Stratigraphic trap seals
|Exploring for Oil and Gas Traps
|Treatise in Petroleum Geology
|Predicting the occurrence of oil and gas traps
|Exploring for stratigraphic traps
|John C. Dolson, Mike S. Bahorich, Rick C. Tobin, Edward A. Beaumont, Louis J. Terlikoski, Michael L. Hendricks
Most stratigraphic and combination traps require top, lateral, and bottom seals to retain a hydrocarbon accumulation. Figure 1 compares typical structural and stratigraphic traps and shows why bottom seals are more important to stratigraphic traps in determining accumulation size.
Seal quality and dip rate
Large stratigraphic traps are most common in basins with gentle structural dip, where small hydrocarbon columns can be areally extensive. As structural dip steepens, the need for high-quality seals increases, raising the probability of trap failure. Figure 2 illustrates in map view how dip rate affects stratigraphic trap size.
Raven Creek field (with 40 million BOE) illustrates the importance of a bottom seal. It is a paleotopographic trap in the Powder River basin of Wyoming. An unconformity overlying the “A” sandstone of the Permian Minnelusa Formation determines the primary trap geometry. This unconformity has paleotopographic relief, and the Opeche Shale red beds are sabkha deposits that infill an erosional valley forming the top and lateral seals to the “A” sandstone reservoir. The dolostone bed separating reservoir sandstones “A” and “B” provides the bottom seal.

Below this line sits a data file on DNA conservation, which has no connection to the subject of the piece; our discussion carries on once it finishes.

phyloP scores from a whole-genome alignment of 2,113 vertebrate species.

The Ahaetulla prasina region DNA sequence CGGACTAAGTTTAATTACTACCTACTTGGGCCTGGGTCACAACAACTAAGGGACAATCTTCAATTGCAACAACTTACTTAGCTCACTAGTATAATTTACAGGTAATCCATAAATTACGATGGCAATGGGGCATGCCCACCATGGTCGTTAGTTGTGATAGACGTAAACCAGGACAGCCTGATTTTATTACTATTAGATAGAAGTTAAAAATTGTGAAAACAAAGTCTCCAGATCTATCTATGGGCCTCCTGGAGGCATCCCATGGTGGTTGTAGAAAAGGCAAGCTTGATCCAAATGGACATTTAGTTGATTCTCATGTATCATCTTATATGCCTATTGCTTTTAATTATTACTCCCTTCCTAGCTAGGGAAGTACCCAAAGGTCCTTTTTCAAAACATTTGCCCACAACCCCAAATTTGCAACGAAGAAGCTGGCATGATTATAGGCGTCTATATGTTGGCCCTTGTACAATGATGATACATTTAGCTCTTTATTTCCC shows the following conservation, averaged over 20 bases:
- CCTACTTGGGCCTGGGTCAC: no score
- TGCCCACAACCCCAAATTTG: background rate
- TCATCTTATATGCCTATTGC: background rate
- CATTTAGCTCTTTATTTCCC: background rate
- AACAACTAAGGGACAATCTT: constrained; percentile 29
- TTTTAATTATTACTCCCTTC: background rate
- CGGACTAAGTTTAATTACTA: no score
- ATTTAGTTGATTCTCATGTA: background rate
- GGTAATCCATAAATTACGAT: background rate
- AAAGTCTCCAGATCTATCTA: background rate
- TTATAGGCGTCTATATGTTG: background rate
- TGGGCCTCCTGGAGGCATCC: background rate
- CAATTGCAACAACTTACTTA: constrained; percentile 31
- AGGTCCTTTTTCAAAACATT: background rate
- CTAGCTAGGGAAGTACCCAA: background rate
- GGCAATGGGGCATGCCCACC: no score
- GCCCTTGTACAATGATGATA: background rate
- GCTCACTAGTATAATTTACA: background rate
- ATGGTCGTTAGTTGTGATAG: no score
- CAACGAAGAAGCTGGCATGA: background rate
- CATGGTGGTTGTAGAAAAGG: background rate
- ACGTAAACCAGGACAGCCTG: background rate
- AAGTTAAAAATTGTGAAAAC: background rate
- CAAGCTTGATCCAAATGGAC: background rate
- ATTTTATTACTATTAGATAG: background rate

A trap would not form if the valley fill were composed of porous sand or if the bottom-sealing dolostone were absent (from unpublished data by Ralph Thompson, 1986).
Reservoir quality and column height
Because of leaky seals—especially lateral seals—many stratigraphic traps have short hydrocarbon column heights. In these kinds of plays, reservoir quality can be critical. Higher quality reservoirs require less column height to drive water saturations low enough for water-free production. Lower quality reservoirs require more column height for water-free production.
For example, a trap with length::100 ft (32 m) of stratigraphic closure has a maximum column height of length::100 ft. If its reservoir is a mesoporous sandstone with 18% porosity and 10 md permeability, then the bottom length::75 ft (20 m) of the trap will produce both oil and water in a long transition zone. Commercial production can be reached only at the top, where buoyancy pressure is sufficient to create water-free production.
- Gries, R., Dolson, J., C., Reynolds, R., G., H., 1993, Structural and stratigraphic evolution and hydrocarbon distribution, Rocky Mountain Foreland, in Macqueen, R., W., Leckie, D., A., eds., Foreland Basins and Fold Belts: AAPG Memoir 55, p. 395–425.